6 But they answered him: A man met us, and said to us: Go, and return to the king, that sent you, and you shall say to him: Thus saith the Lord: Is it because there was no God in Israel that thou sendest to Beelzebub the god of Accaron? Therefore thou shalt not come down from the bed, on which thou art gone up, but then shalt surely die.


Accaron, the most northern city of the Philistian principalities, (H.) attributed to Juda or Dan, though neither held it for any length of time. Beelzebub was chiefly adored here, 4K. i. 2.

7 And he said to them: What manner of man was he who met you, and spoke these words? 8 But they said: A hairy man with a girdle of leather about his loins. And he said: It is Elias the Thesbite.

Ver. 8.  Man.  Heb. ish bahal sehar, "a man lord of hair," or all covered with it, having a long beard, like the ancient sages, (S. Jer. in Ezec. xxxv.) and clothed with a skin, (Bochart) as the first inhabitants of the earth, the heroes, prophets and S. John the Baptist, are described.  Heb. xi. 37.  Matt. iii. 4.  So Statius (ii. and iv.) says:

                        Tiresiæ vultus, voces et vellera nota


The monks imitated this poverty and simplicity of clothing; and it is still common among Arabs, who wear a sheep's skin, with the shorn side inwards in hot weather.  C.


--- Elias.  He was  known by his long hair and distinct garment, from ordinary men.  W.


--- Hence none ought to blame priests and monks, for wearing clothing which may designate their profession.  H.

9 And he sent to him a captain of fifty, and the fifty men that were under him. And he went up to him, and as he was sitting on the top of a hill, said to him: Man of God, the king hath commanded that thou come down.

Ver. 9.  Under him; his own guards.  The captain was to request him to pray for the king's recovery; (C.) or rather, (H.) to punish him for what he had said to the messengers.  C.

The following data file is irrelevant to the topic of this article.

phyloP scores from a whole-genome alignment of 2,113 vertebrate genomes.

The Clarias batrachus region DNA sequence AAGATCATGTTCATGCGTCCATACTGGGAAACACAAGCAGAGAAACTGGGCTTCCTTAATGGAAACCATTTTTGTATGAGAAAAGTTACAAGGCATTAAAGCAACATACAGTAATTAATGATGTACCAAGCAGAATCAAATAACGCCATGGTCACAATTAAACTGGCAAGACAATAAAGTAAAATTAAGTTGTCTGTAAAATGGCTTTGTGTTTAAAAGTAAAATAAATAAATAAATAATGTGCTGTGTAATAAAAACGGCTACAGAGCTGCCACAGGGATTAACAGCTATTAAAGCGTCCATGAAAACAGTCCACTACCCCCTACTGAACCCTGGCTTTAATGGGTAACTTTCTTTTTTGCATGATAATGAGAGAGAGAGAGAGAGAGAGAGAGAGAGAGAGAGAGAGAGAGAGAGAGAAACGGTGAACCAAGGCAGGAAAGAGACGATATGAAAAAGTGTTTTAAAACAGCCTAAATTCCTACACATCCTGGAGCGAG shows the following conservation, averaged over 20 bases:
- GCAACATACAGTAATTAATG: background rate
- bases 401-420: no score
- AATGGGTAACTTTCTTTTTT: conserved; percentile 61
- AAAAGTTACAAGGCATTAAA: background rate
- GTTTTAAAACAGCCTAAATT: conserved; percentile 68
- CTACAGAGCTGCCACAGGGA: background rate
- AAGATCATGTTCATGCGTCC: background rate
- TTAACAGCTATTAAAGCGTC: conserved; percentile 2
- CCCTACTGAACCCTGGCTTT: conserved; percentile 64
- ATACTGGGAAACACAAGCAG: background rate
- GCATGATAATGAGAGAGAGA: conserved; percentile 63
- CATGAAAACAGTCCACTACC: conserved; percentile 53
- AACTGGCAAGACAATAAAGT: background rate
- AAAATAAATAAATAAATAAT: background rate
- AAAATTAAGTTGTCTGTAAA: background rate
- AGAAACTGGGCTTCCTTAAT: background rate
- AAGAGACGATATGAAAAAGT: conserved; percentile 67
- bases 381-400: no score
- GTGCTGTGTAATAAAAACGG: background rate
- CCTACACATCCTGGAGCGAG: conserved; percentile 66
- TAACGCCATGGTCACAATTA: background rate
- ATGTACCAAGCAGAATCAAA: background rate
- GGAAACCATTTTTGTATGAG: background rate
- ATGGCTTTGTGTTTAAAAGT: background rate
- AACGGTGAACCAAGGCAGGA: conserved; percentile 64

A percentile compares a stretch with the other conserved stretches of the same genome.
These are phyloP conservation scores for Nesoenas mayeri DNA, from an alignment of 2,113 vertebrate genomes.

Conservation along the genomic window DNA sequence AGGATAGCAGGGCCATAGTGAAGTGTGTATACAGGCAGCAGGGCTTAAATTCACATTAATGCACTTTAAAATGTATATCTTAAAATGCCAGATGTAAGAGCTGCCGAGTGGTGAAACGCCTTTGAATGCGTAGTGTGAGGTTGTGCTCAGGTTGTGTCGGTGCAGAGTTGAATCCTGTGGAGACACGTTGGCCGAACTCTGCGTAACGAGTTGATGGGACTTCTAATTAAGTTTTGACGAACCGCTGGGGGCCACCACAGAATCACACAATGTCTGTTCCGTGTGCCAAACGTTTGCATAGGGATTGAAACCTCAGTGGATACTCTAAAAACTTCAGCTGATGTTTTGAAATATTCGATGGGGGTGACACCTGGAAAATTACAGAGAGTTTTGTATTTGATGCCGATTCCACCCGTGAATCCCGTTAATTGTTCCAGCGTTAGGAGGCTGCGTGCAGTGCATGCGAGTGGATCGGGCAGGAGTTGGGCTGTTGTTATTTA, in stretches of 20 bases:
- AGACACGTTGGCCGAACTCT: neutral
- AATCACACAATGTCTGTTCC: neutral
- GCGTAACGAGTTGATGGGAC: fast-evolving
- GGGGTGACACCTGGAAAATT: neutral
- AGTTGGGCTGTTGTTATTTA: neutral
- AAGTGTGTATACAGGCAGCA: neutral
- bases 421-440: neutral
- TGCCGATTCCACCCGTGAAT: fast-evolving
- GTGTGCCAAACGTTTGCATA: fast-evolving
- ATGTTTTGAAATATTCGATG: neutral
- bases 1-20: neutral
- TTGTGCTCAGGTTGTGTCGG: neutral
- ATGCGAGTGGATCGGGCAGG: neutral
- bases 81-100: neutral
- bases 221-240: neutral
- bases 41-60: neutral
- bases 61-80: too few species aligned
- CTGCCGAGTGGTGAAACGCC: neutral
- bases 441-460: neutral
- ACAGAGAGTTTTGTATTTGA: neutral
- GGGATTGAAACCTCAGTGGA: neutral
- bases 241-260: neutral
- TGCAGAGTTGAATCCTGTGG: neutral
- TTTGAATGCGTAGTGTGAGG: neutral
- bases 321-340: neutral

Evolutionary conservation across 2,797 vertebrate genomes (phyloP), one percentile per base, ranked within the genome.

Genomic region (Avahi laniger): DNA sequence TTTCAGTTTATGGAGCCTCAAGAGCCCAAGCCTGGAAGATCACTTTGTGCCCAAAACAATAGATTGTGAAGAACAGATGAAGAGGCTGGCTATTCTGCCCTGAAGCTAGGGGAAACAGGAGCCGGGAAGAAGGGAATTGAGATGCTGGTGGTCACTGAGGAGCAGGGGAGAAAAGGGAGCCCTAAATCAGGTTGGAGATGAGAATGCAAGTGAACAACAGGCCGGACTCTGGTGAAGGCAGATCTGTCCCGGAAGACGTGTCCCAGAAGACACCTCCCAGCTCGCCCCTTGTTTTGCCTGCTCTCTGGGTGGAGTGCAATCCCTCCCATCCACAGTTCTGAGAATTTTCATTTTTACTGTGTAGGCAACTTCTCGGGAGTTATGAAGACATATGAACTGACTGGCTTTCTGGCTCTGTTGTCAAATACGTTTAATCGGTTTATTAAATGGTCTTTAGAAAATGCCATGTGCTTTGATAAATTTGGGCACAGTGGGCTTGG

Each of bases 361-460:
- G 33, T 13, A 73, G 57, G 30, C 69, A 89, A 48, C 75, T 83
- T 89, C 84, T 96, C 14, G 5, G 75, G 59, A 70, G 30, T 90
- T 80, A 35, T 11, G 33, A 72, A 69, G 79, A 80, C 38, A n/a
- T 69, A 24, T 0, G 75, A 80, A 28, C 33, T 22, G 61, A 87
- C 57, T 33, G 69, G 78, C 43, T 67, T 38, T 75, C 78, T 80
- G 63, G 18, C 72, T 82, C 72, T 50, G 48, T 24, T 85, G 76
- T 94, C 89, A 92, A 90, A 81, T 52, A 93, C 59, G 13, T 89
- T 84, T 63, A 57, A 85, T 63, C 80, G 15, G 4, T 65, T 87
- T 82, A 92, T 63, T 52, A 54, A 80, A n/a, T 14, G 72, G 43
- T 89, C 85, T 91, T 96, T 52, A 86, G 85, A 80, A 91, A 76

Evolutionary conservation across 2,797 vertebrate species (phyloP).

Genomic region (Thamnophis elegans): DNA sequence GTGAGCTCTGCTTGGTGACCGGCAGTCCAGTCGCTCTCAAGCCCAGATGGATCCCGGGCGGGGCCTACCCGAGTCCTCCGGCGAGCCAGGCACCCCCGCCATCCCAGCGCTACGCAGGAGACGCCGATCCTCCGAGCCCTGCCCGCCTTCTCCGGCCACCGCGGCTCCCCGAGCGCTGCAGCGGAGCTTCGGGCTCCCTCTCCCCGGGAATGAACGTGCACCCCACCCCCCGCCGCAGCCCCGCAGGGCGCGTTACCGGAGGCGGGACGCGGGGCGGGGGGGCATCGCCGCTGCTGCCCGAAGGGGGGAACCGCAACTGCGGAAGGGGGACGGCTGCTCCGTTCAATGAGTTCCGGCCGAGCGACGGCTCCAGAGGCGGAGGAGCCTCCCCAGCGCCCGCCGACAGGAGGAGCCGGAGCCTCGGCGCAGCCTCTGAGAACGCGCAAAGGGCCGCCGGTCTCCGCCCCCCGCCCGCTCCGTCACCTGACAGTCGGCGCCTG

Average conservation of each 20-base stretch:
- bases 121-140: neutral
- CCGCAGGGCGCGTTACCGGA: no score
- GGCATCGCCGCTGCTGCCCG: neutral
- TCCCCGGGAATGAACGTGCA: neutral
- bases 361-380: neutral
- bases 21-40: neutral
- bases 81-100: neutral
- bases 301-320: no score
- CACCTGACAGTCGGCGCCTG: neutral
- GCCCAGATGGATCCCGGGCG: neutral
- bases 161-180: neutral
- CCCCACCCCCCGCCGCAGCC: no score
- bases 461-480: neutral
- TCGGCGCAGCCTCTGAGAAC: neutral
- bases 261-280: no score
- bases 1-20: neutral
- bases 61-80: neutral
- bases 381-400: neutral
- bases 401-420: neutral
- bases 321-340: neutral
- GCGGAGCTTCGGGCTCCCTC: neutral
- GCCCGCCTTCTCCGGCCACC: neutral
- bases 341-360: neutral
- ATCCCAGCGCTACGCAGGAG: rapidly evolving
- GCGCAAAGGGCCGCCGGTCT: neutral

--- Of God.  Procopius and others think that he spoke contemptuously, and was therefore punished.  M.


--- Down.  The prophets are not bound to obey kings, in the exercise of their ministry.  Grotius.


--- Elias complies as soon as he had orders from God.  C.

10 And Elias answering, said to the captain of fifty: If I be a man of God, let fire come down from heaven, and consume thee, and thy fifty. And there came down fire from heaven, and consumed him, and the fifty that were with him.

Ver. 10.  Let fire, &c.  Elias was inspired to call down fire from heaven upon these captains, who came to apprehend him; not out of a desire to gratify any private passion, but to punish the insult offered to religion, to confirm his mission, and to shew how vain are the efforts of men against God and his servants, whom he has a mind to protect.  Ch.


--- The Roman laws authorized a person, in authority, to punish those who refuse to obey.  Ulpian 1 D.  Si quis jus dicenti non obtemperaverit, omnibus concessum est suam jurisdictionem defendere pœnali judicio.  Elias acted as God's envoy, and the insult reverted upon him.  S. Tho. 2. 2. q. 108, a. 2.